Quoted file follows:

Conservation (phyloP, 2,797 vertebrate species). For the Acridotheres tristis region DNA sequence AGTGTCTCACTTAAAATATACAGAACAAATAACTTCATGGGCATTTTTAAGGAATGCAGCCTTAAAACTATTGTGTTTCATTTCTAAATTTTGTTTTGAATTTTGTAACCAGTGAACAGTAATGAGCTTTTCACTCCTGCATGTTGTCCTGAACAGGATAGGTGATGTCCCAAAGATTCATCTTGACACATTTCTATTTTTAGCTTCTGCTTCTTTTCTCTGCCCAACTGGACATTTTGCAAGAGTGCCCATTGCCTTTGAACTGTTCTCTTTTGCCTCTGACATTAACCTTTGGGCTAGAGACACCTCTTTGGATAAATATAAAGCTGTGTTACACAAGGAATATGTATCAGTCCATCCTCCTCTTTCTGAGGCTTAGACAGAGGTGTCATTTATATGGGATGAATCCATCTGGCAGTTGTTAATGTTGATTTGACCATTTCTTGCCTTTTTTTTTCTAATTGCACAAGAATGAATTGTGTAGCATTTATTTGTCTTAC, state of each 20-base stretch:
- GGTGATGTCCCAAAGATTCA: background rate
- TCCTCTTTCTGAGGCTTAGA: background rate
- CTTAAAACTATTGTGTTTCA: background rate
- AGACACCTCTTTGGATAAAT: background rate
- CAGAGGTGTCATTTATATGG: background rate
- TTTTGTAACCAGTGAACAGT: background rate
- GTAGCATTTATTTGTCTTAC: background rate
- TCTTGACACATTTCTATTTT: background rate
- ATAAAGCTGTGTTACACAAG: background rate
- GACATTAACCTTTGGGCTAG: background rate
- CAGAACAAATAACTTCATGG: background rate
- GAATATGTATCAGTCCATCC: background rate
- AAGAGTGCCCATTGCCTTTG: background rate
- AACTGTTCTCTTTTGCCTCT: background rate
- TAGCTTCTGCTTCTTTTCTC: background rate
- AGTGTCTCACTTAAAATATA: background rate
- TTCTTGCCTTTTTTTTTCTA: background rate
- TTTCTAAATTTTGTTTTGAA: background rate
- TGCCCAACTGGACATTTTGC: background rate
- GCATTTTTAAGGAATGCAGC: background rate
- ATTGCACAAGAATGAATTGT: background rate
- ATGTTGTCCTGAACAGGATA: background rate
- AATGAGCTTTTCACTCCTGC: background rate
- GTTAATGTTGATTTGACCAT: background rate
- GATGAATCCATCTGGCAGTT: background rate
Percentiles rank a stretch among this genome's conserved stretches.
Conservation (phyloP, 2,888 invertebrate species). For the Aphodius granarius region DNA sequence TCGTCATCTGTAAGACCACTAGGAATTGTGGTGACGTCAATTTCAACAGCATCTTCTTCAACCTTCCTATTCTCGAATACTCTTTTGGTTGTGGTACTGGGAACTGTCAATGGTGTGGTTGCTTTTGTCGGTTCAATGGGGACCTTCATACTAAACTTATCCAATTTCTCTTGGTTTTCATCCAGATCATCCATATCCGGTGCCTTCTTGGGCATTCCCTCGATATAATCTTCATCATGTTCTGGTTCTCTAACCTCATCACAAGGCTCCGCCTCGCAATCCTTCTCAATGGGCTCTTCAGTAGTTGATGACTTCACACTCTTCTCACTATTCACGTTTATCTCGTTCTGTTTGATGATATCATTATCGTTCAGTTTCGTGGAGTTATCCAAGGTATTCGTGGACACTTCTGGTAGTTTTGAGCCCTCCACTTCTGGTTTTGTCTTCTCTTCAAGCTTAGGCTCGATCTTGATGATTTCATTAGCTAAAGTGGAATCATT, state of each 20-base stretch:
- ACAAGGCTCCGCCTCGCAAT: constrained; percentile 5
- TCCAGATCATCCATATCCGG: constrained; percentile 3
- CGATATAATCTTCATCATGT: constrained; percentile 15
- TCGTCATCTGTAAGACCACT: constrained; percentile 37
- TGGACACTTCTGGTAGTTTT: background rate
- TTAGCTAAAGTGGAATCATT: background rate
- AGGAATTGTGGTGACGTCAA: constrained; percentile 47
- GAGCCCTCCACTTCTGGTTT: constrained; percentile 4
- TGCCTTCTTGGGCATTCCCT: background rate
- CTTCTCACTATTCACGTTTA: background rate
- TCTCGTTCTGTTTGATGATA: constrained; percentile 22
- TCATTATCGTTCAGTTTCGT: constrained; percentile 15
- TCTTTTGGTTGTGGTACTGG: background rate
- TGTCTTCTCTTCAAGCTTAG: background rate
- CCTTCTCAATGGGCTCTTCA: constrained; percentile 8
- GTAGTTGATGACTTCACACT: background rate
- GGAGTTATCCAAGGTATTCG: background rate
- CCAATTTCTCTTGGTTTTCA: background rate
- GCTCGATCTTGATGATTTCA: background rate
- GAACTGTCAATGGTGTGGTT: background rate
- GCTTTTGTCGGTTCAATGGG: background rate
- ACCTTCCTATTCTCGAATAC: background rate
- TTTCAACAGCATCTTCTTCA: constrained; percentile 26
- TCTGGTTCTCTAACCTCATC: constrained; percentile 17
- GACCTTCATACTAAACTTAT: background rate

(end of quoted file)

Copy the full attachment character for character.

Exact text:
Conservation (phyloP, 2,797 vertebrate species). For the Acridotheres tristis region DNA sequence AGTGTCTCACTTAAAATATACAGAACAAATAACTTCATGGGCATTTTTAAGGAATGCAGCCTTAAAACTATTGTGTTTCATTTCTAAATTTTGTTTTGAATTTTGTAACCAGTGAACAGTAATGAGCTTTTCACTCCTGCATGTTGTCCTGAACAGGATAGGTGATGTCCCAAAGATTCATCTTGACACATTTCTATTTTTAGCTTCTGCTTCTTTTCTCTGCCCAACTGGACATTTTGCAAGAGTGCCCATTGCCTTTGAACTGTTCTCTTTTGCCTCTGACATTAACCTTTGGGCTAGAGACACCTCTTTGGATAAATATAAAGCTGTGTTACACAAGGAATATGTATCAGTCCATCCTCCTCTTTCTGAGGCTTAGACAGAGGTGTCATTTATATGGGATGAATCCATCTGGCAGTTGTTAATGTTGATTTGACCATTTCTTGCCTTTTTTTTTCTAATTGCACAAGAATGAATTGTGTAGCATTTATTTGTCTTAC, state of each 20-base stretch:
- GGTGATGTCCCAAAGATTCA: background rate
- TCCTCTTTCTGAGGCTTAGA: background rate
- CTTAAAACTATTGTGTTTCA: background rate
- AGACACCTCTTTGGATAAAT: background rate
- CAGAGGTGTCATTTATATGG: background rate
- TTTTGTAACCAGTGAACAGT: background rate
- GTAGCATTTATTTGTCTTAC: background rate
- TCTTGACACATTTCTATTTT: background rate
- ATAAAGCTGTGTTACACAAG: background rate
- GACATTAACCTTTGGGCTAG: background rate
- CAGAACAAATAACTTCATGG: background rate
- GAATATGTATCAGTCCATCC: background rate
- AAGAGTGCCCATTGCCTTTG: background rate
- AACTGTTCTCTTTTGCCTCT: background rate
- TAGCTTCTGCTTCTTTTCTC: background rate
- AGTGTCTCACTTAAAATATA: background rate
- TTCTTGCCTTTTTTTTTCTA: background rate
- TTTCTAAATTTTGTTTTGAA: background rate
- TGCCCAACTGGACATTTTGC: background rate
- GCATTTTTAAGGAATGCAGC: background rate
- ATTGCACAAGAATGAATTGT: background rate
- ATGTTGTCCTGAACAGGATA: background rate
- AATGAGCTTTTCACTCCTGC: background rate
- GTTAATGTTGATTTGACCAT: background rate
- GATGAATCCATCTGGCAGTT: background rate
Percentiles rank a stretch among this genome's conserved stretches.
Conservation (phyloP, 2,888 invertebrate species). For the Aphodius granarius region DNA sequence TCGTCATCTGTAAGACCACTAGGAATTGTGGTGACGTCAATTTCAACAGCATCTTCTTCAACCTTCCTATTCTCGAATACTCTTTTGGTTGTGGTACTGGGAACTGTCAATGGTGTGGTTGCTTTTGTCGGTTCAATGGGGACCTTCATACTAAACTTATCCAATTTCTCTTGGTTTTCATCCAGATCATCCATATCCGGTGCCTTCTTGGGCATTCCCTCGATATAATCTTCATCATGTTCTGGTTCTCTAACCTCATCACAAGGCTCCGCCTCGCAATCCTTCTCAATGGGCTCTTCAGTAGTTGATGACTTCACACTCTTCTCACTATTCACGTTTATCTCGTTCTGTTTGATGATATCATTATCGTTCAGTTTCGTGGAGTTATCCAAGGTATTCGTGGACACTTCTGGTAGTTTTGAGCCCTCCACTTCTGGTTTTGTCTTCTCTTCAAGCTTAGGCTCGATCTTGATGATTTCATTAGCTAAAGTGGAATCATT, state of each 20-base stretch:
- ACAAGGCTCCGCCTCGCAAT: constrained; percentile 5
- TCCAGATCATCCATATCCGG: constrained; percentile 3
- CGATATAATCTTCATCATGT: constrained; percentile 15
- TCGTCATCTGTAAGACCACT: constrained; percentile 37
- TGGACACTTCTGGTAGTTTT: background rate
- TTAGCTAAAGTGGAATCATT: background rate
- AGGAATTGTGGTGACGTCAA: constrained; percentile 47
- GAGCCCTCCACTTCTGGTTT: constrained; percentile 4
- TGCCTTCTTGGGCATTCCCT: background rate
- CTTCTCACTATTCACGTTTA: background rate
- TCTCGTTCTGTTTGATGATA: constrained; percentile 22
- TCATTATCGTTCAGTTTCGT: constrained; percentile 15
- TCTTTTGGTTGTGGTACTGG: background rate
- TGTCTTCTCTTCAAGCTTAG: background rate
- CCTTCTCAATGGGCTCTTCA: constrained; percentile 8
- GTAGTTGATGACTTCACACT: background rate
- GGAGTTATCCAAGGTATTCG: background rate
- CCAATTTCTCTTGGTTTTCA: background rate
- GCTCGATCTTGATGATTTCA: background rate
- GAACTGTCAATGGTGTGGTT: background rate
- GCTTTTGTCGGTTCAATGGG: background rate
- ACCTTCCTATTCTCGAATAC: background rate
- TTTCAACAGCATCTTCTTCA: constrained; percentile 26
- TCTGGTTCTCTAACCTCATC: constrained; percentile 17
- GACCTTCATACTAAACTTAT: background rate